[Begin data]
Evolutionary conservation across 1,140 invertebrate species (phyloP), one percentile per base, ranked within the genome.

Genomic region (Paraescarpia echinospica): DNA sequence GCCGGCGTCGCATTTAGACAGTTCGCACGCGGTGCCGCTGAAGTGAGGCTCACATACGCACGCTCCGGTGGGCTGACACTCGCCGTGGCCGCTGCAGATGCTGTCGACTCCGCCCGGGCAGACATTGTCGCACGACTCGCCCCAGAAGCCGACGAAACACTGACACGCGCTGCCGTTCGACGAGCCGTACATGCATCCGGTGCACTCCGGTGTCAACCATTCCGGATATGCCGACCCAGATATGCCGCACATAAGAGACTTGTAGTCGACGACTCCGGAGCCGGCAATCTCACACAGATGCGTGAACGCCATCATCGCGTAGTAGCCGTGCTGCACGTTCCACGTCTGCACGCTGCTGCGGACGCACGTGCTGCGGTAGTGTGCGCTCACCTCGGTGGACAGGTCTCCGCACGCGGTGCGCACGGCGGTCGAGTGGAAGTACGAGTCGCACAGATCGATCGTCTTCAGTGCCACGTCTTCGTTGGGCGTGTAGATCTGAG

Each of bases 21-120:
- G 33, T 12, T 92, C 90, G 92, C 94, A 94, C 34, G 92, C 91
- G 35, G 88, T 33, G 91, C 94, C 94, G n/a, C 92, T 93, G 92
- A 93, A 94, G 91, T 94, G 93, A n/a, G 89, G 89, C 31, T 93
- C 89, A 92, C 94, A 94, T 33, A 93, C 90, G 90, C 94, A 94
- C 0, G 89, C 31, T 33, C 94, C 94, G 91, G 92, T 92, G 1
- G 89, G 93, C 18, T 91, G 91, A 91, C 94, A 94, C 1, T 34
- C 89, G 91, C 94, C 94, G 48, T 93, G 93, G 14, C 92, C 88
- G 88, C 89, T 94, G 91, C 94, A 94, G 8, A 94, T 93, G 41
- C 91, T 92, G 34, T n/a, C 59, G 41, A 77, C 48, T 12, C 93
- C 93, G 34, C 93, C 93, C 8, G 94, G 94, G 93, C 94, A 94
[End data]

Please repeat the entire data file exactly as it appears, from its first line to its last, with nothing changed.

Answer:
Evolutionary conservation across 1,140 invertebrate species (phyloP), one percentile per base, ranked within the genome.

Genomic region (Paraescarpia echinospica): DNA sequence GCCGGCGTCGCATTTAGACAGTTCGCACGCGGTGCCGCTGAAGTGAGGCTCACATACGCACGCTCCGGTGGGCTGACACTCGCCGTGGCCGCTGCAGATGCTGTCGACTCCGCCCGGGCAGACATTGTCGCACGACTCGCCCCAGAAGCCGACGAAACACTGACACGCGCTGCCGTTCGACGAGCCGTACATGCATCCGGTGCACTCCGGTGTCAACCATTCCGGATATGCCGACCCAGATATGCCGCACATAAGAGACTTGTAGTCGACGACTCCGGAGCCGGCAATCTCACACAGATGCGTGAACGCCATCATCGCGTAGTAGCCGTGCTGCACGTTCCACGTCTGCACGCTGCTGCGGACGCACGTGCTGCGGTAGTGTGCGCTCACCTCGGTGGACAGGTCTCCGCACGCGGTGCGCACGGCGGTCGAGTGGAAGTACGAGTCGCACAGATCGATCGTCTTCAGTGCCACGTCTTCGTTGGGCGTGTAGATCTGAG

Each of bases 21-120:
- G 33, T 12, T 92, C 90, G 92, C 94, A 94, C 34, G 92, C 91
- G 35, G 88, T 33, G 91, C 94, C 94, G n/a, C 92, T 93, G 92
- A 93, A 94, G 91, T 94, G 93, A n/a, G 89, G 89, C 31, T 93
- C 89, A 92, C 94, A 94, T 33, A 93, C 90, G 90, C 94, A 94
- C 0, G 89, C 31, T 33, C 94, C 94, G 91, G 92, T 92, G 1
- G 89, G 93, C 18, T 91, G 91, A 91, C 94, A 94, C 1, T 34
- C 89, G 91, C 94, C 94, G 48, T 93, G 93, G 14, C 92, C 88
- G 88, C 89, T 94, G 91, C 94, A 94, G 8, A 94, T 93, G 41
- C 91, T 92, G 34, T n/a, C 59, G 41, A 77, C 48, T 12, C 93
- C 93, G 34, C 93, C 93, C 8, G 94, G 94, G 93, C 94, A 94